Submitted by Jen Jones on Sat, 04/17/2010 - 8:32am
As we’re all aware, this decade’s Great Recession has dealt, and continues to deal, a significant blow to the budgets of many American families, leaving millions in debt, underwater in their mortgages, and looking for any means necessary to get back on a financially-healthy course. Now, we’re finding that tax time is also yielding it’s own set of challenges for some cash-strapped citizens and the struggling states who owe them.
Today, many cash-strapped states such as North Carolina, Alabama and Hawaii have delayed issuing income tax refunds to individuals and businesses; Kansas has suggested similar delays, while Iowa has slowed down the process because it doesn’t have enough employees to process the refunds more quickly. Further, New York, has considered following the lead of its fellow states by stalling their own state income tax refunds.
“States typically do this when they are tight and they don’t have a budget in place,” Karla Dennis, CEO of Cohesive, a nationwide tax preparation firm, recently told CNBC. As the business network reported, “things are dire at many states: forty-one states are expected to have mid-year budget gaps totaling $37.7 billion, according to the Center on Budget and Policy Priorities. Delaying the refund, Dennis says, ‘gives the state funds to work with in the interim to fill a gap in their revenues.’”
While some may question the legality of holding taxpayer dollars, these delays appear to be above board—at least for now. As CNBC noted, “Hawaii’s Department of Taxation announced last month that it will delay income tax refunds until July 1, when processing and payments will resume on a “first-in-first-out basis,” according to a news release. The state is delaying the funds to alleviate a $721 million revenue shortfall for the fiscal year ending June 30, 2010. Under Hawaiian law, processing refunds must be done 90 days after the April 20 due day (or later if a return is filed after the due date). After that, the actual payment must be made within 45 days or interest has to be paid on the refund. Most states have similar laws about when interest kicks in, but they differ from state to state, said Scott Clark a tax attorney and partner at Sonnenschein Nath & Rosenthal.”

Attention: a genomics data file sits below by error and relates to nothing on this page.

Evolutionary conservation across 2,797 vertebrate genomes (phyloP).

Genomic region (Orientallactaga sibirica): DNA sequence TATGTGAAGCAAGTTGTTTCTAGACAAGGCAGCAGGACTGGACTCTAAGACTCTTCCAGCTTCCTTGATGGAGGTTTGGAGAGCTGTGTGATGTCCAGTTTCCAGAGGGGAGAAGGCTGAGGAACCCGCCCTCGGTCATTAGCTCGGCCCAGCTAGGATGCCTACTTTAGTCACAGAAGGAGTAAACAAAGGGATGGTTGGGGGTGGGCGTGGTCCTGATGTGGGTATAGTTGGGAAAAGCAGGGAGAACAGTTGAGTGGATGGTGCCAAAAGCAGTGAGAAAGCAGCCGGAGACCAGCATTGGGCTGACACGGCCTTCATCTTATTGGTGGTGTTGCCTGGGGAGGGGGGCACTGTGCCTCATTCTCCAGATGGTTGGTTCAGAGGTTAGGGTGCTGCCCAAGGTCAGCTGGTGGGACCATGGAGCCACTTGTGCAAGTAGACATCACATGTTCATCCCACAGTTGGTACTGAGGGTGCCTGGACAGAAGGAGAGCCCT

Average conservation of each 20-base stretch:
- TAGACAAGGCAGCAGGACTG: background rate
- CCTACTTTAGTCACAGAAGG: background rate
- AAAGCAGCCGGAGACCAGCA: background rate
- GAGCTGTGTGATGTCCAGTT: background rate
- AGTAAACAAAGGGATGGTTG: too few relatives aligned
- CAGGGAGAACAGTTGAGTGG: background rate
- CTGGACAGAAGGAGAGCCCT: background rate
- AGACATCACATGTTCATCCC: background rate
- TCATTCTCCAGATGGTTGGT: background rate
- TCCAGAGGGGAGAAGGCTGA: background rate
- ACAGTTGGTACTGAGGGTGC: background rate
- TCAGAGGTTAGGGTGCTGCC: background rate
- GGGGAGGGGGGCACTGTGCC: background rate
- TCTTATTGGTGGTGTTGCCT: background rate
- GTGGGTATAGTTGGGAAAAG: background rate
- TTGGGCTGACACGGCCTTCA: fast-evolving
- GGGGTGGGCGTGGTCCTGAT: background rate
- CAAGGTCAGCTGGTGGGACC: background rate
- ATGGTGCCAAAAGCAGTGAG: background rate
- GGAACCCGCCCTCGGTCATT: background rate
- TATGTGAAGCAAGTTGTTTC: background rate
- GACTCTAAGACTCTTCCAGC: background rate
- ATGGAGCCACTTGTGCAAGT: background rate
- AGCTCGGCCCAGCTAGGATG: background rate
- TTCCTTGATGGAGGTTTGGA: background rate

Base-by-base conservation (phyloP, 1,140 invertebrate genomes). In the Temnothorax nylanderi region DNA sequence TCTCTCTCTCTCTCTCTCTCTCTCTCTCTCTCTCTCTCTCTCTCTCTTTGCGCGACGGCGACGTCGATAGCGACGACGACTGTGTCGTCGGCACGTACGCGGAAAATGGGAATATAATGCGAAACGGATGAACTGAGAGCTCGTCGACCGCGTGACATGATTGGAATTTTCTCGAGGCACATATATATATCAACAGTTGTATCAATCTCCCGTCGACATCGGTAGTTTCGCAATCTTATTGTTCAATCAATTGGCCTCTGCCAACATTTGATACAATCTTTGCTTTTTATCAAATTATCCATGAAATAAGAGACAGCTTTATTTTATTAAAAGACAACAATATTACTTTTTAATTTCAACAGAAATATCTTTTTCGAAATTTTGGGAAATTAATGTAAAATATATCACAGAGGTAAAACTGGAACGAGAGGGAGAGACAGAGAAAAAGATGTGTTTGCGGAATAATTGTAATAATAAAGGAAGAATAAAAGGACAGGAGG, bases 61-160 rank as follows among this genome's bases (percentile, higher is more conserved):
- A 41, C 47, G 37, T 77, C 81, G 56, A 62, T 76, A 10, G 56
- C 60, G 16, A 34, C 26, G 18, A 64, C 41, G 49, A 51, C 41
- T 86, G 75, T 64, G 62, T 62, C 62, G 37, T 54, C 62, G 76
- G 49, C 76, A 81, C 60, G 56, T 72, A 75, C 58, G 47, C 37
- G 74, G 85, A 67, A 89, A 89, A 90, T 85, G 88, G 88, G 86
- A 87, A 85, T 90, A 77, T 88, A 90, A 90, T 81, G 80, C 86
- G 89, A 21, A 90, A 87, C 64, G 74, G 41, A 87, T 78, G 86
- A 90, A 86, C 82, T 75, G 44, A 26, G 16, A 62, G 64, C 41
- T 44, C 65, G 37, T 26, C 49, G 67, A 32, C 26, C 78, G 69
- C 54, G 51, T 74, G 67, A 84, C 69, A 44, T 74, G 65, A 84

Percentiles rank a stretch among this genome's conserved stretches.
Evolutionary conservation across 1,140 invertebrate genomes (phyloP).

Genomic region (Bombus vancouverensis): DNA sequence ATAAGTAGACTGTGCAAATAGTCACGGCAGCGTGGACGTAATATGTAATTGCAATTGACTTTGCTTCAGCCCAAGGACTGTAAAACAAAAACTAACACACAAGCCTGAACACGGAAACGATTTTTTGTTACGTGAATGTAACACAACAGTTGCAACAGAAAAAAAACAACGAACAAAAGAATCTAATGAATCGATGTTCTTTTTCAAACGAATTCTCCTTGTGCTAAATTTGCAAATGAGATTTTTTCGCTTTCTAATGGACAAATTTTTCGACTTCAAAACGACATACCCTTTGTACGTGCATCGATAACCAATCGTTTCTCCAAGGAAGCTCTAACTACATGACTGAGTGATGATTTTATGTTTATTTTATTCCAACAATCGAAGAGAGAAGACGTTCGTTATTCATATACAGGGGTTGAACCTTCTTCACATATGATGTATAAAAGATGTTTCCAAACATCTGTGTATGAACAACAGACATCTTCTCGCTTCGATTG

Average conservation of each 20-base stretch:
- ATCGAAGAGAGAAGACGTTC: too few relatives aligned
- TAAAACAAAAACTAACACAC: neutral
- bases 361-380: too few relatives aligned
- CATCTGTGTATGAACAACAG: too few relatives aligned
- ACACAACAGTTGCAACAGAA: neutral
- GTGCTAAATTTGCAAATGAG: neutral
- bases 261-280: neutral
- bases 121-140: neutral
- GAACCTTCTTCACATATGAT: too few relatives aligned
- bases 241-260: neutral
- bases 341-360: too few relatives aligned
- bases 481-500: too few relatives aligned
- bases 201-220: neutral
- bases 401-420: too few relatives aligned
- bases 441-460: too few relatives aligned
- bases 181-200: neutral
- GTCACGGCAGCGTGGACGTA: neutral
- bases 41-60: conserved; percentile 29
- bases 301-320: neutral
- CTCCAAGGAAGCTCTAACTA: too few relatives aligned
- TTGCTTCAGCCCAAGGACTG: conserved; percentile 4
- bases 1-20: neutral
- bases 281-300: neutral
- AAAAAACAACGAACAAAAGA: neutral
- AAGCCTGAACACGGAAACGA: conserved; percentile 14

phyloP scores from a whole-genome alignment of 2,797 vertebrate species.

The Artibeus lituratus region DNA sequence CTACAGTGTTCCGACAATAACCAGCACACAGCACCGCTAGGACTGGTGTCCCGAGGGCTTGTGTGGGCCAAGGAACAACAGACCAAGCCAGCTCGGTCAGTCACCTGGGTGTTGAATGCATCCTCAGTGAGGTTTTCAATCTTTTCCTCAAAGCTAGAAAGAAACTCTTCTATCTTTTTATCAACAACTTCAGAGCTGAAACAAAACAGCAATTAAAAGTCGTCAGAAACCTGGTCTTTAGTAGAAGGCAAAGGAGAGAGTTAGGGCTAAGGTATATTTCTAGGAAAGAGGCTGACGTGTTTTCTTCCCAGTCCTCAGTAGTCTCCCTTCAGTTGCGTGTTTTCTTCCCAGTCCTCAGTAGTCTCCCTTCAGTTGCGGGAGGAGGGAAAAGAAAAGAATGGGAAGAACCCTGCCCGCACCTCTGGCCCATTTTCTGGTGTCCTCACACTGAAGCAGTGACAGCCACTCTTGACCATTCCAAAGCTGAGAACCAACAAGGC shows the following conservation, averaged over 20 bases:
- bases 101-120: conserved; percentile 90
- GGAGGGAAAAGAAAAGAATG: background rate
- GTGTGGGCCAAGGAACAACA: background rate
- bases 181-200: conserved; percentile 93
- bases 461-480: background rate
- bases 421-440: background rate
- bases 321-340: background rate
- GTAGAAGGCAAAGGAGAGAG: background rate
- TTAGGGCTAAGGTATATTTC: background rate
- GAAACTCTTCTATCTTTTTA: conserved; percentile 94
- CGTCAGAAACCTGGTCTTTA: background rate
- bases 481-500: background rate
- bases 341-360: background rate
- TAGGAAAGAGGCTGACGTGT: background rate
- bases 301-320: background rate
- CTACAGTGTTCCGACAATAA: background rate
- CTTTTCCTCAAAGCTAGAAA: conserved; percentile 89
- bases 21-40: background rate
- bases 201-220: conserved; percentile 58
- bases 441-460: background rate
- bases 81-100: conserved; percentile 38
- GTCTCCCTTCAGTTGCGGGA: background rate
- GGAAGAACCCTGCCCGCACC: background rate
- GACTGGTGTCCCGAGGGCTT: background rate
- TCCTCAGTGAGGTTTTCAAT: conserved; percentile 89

Unfortunately, North Carolina citizens face a similar situation. “The state’s Department of Revenue posted a note on its website stating that the ‘state continues to feel the effects of the slow economy, and the department is managing the distribution of refunds as a result.’”
This is the second time in as many years that North Carolinians have suffered the ‘wait and see’ for their state refunds. “Refund payments were slow to be processed in North Carolina last year too, the only difference now is that the department is keeping mum on when taxpayers might expect to receive their refunds. Last year, deadlines weren’t met. ‘We ended up not being right and people got even more upset,’ said Thomas Beam, a spokesperson at the North Carolina’s Department of Revenue. He says besides managing funds, other factors—such as wrong addresses, social security numbers or not attaching the right forms—can further slow down payments. The state continues to release refunds at a slower pace, and updates how much they’ve processed on the site regularly. As of late February, 727,282 refunds were processed in North Carolina totaling over $500 million.”
Experts say that more states may follow suit in delaying state income tax refunds as it becomes more and more clear—with little in their coffers—that they have little other recourse but told hold back. This is little solace for families facing financial struggles and dependent on this annual economic infusion. “It’s essentially an involuntary no interest loan from the taxpayer,” Ivan Kenneally, an assistant professor of political science at the Rochester Institute of Technology told CNBC.
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